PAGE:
I love the word curator to describe my role as a family historian. The word 'curator' has roots in the Latin word, 'curare,' which means "to take care of."
A museum or archive curator does all of the following on a regular basis:
These are my comprehensive goals as a family historian, and I'd like my children to continue these tasks as they grow into adulthood. What are some ways in which we can encourage kids to adopt this type of family history philosophy?
Every day is an opportunity to record and save family history. When I was a pre-teen, I was somewhat of a budding photographer, and I took tons of everyday photos. My mom let me use the family camera, and I took many, many photos of my parents, my siblings, and our home - photos that wouldn't have been taken if it weren't for me. You can see some of those photos at this blog post: When 'Bad' Photos Are Good. Give a child a camera and see what they capture.
Encourage children to speak with family members about their lives and memories, and show them how to record interviews using simple mobile phone apps. Perhaps, around the dinner table, ask each child to think of one question to ask a grown-up about their life as a young person. Have a family member record the date, questions, and memories in a simple blank-page journal. Below are several Growing Little Leaves blog posts that encourage children to capture memories and other unique aspects of their family members:
Childhood Christmas Memories Interview
Roll A Memory Game
Fingerprint and Signature Trees
What do all these documents, photos, and heirlooms tell us about our ancestors? Interpreting is probably MY favorite part of family history research, and I'm willing to bet there are plenty of kids out there who are also intrigued at uncovering the mysteries hidden within all of the 'stuff.'
Encourage kids to look carefully at old photos. What were people wearing or doing? What can we learn about the times (and the people) from what is in the photo? Sit down with a bowl of popcorn (or other favorite snack) and go through a census schedule with your child. When was this information recorded? What do the different columns mean and how can we use the information in those columns to piece together a snapshot of our ancestor's life at this time? Interpreting family history documents very often involves learning at least a little about regional, national, and world history, so there is definitely educational value (beyond family history) in teaching kids how to interpret documents. It's also great for developing critical thinking skills.
Examine heirlooms with your child. Talk about who they belonged to and what they were used for. Does the heirloom offer any clues as to how that ancestor lived, what they enjoyed doing, or what they did for a living? This Heirloom Roleplay Activity can be used to help kids think more deeply about a family heirloom.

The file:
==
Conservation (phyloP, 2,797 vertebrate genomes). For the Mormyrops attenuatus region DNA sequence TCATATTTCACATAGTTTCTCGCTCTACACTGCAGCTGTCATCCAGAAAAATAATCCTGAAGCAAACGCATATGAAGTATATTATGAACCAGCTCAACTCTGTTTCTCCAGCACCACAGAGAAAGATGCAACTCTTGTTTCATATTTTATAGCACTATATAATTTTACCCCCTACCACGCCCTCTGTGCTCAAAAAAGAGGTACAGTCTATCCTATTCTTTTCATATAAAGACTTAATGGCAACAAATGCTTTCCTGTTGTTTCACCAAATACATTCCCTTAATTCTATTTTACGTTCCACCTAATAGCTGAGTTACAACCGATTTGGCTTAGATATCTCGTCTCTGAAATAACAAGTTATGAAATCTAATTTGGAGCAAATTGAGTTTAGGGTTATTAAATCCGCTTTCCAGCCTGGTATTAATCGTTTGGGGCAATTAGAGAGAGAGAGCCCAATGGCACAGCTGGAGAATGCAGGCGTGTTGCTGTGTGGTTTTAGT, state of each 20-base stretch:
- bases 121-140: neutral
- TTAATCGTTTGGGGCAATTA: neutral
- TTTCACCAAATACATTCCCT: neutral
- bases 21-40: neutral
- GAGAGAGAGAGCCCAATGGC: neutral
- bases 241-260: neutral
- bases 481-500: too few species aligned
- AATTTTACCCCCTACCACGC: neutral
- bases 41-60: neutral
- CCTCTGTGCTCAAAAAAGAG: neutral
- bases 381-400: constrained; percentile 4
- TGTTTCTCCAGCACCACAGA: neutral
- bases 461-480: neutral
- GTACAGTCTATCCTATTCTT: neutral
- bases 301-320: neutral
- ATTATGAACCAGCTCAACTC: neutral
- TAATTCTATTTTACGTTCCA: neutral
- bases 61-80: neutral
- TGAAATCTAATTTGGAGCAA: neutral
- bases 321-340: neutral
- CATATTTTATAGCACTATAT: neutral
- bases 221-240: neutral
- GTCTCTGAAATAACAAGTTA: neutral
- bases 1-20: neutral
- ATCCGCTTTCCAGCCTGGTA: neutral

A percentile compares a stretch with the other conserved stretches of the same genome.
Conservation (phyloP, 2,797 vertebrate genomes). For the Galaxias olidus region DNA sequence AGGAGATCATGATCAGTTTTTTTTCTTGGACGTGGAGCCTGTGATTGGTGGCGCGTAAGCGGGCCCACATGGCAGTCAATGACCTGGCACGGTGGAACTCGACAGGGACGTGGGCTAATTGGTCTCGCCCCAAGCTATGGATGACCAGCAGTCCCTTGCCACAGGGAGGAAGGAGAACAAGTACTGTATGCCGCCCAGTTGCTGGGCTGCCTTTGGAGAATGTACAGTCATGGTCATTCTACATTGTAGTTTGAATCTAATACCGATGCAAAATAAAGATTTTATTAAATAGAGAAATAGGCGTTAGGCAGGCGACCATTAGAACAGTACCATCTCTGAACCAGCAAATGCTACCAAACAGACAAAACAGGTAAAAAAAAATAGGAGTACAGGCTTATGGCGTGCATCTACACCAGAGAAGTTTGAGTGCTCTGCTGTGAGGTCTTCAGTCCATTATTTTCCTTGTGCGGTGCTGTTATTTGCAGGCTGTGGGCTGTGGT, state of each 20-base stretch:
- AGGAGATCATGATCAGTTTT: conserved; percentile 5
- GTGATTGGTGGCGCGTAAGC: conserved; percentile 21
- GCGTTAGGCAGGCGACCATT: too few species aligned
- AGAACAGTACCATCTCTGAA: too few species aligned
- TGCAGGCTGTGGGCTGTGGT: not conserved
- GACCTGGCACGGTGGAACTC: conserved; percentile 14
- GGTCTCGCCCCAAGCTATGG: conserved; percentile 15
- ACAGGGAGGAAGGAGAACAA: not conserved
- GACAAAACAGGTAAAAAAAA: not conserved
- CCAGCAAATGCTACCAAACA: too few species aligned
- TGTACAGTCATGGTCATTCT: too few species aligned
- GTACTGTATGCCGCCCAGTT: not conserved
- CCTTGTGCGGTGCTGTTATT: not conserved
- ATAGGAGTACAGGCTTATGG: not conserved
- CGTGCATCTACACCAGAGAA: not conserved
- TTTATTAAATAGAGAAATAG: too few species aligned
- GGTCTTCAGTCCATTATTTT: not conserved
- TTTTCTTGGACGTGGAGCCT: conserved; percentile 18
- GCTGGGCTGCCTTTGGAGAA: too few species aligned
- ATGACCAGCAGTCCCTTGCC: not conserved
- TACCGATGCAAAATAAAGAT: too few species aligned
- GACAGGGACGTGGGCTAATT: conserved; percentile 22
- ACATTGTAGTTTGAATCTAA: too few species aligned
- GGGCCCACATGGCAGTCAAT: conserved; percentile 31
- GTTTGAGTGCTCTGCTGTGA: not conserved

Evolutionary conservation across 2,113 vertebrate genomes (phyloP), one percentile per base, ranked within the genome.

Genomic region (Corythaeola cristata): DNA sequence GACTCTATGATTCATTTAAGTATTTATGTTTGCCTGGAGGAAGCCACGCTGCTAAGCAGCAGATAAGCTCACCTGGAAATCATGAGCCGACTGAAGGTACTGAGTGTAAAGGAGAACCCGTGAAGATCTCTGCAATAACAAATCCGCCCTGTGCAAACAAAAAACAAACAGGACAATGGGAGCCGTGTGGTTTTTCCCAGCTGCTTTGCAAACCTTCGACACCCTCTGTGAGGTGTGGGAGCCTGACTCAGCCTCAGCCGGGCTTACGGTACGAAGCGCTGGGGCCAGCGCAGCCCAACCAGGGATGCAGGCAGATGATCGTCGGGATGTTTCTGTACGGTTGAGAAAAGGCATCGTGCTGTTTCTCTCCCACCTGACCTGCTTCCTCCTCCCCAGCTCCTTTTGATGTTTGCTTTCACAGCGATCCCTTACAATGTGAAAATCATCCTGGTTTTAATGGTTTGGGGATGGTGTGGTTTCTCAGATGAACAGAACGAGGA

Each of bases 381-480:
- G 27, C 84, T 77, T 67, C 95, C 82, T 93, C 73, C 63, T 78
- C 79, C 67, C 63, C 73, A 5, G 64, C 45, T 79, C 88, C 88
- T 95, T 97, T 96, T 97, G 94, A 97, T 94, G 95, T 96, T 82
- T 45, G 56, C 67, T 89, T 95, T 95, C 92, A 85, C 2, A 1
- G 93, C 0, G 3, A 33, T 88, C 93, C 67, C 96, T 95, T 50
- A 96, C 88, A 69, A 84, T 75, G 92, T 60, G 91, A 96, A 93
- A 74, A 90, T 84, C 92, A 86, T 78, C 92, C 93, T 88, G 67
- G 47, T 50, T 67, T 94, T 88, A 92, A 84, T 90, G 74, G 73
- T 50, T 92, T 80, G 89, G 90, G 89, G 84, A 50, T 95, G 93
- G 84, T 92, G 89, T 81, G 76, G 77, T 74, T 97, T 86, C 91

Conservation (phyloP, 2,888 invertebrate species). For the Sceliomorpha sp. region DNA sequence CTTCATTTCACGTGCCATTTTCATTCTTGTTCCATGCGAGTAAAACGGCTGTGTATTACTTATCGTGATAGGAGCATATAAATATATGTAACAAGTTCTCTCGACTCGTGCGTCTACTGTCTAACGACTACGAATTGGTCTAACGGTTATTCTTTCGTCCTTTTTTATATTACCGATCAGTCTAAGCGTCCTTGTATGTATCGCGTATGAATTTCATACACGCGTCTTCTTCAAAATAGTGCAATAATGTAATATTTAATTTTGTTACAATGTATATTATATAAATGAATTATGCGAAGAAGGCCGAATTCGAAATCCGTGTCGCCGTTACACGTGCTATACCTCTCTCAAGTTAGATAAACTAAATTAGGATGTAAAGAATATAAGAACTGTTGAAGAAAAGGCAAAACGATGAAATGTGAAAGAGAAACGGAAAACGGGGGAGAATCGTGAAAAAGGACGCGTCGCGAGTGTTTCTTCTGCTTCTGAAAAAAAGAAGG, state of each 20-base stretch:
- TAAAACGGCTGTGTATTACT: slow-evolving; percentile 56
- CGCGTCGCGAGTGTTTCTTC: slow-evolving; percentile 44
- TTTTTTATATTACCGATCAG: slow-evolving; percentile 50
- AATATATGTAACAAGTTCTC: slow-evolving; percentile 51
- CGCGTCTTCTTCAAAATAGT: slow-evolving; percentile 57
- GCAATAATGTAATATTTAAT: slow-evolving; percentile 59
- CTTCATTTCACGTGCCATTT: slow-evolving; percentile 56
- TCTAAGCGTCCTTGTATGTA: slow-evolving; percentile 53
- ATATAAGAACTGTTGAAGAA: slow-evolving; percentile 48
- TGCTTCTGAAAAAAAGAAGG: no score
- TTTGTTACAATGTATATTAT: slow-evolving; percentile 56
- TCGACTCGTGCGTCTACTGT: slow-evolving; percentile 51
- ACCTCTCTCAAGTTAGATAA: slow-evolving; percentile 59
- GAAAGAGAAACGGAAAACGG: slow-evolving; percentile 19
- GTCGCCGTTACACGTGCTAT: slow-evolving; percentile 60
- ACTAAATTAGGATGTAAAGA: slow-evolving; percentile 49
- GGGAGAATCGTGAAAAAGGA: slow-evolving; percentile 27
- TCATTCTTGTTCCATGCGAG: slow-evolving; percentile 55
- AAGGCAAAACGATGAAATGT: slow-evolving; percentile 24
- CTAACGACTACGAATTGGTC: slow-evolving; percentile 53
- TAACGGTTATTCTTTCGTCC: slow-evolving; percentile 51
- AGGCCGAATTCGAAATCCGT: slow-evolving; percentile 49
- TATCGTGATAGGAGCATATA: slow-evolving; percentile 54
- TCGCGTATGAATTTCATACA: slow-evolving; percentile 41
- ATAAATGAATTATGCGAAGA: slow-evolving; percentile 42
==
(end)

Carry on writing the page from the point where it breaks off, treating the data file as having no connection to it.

Once you tell your child a little bit about your family's history, do you encourage him or her to share it with others? Sharing our ancestors' stories is an incredibly important part of being a family history curator, and this includes sharing family stories with both family members and non-family. The easiest way in which to encourage kids to share a family story is to simply ask them to tell you one. Young children who love to talk especially enjoy this method. Older children and teens may instead enjoy writing down a family story or creating videos and/or websites for telling and sharing a story.
Got a family reunion in the plans? How great would it be to have the children in the family create ancestor posterboards or videos or drawings or even plays in which they act out a particular ancestor's life? In the sharing process, kids can really showcase their individual interests, talents, and creativity, which is why this is such an important aspect of a child's family history journey.
Teaching kids about proper storage and organization of family history ephemera is important, and we should encourage children to help us in the process of preserving family heirlooms, photos, journals, interviews, and documents. Who knows - you might find that one of your children has a better knack for organization than you do!
A couple of years ago, I wrote this blog post about how easy it is for even the youngest children to help digitize family photos. Got a bunch of photos with dates written on the back? Kids can help organize them chronologically and place them in archival boxes.
Talk with kids about why it is important to digitize paper items and backup digital files in several places. Encourage adolescents to digitize items that are important to telling their life stories - award certificates, report cards, sacramental records, artwork, sentimental photos, etc. It's never too early for kids to start documenting their own lives for their descendants.
Take kids to the cemetery and show them simple ways in which to care for gravestones. Let them help you clear away weeds or overgrown grass and show them how to use water to clear away grime and dirt from the stone. Tell them that it is important to report any damaged or fallen gravestones to the cemetery owners or managers.
What other ideas do you have to help kids embrace the role of family history curator? Please share in a comment below!
©2017 Emily Kowalski Schroeder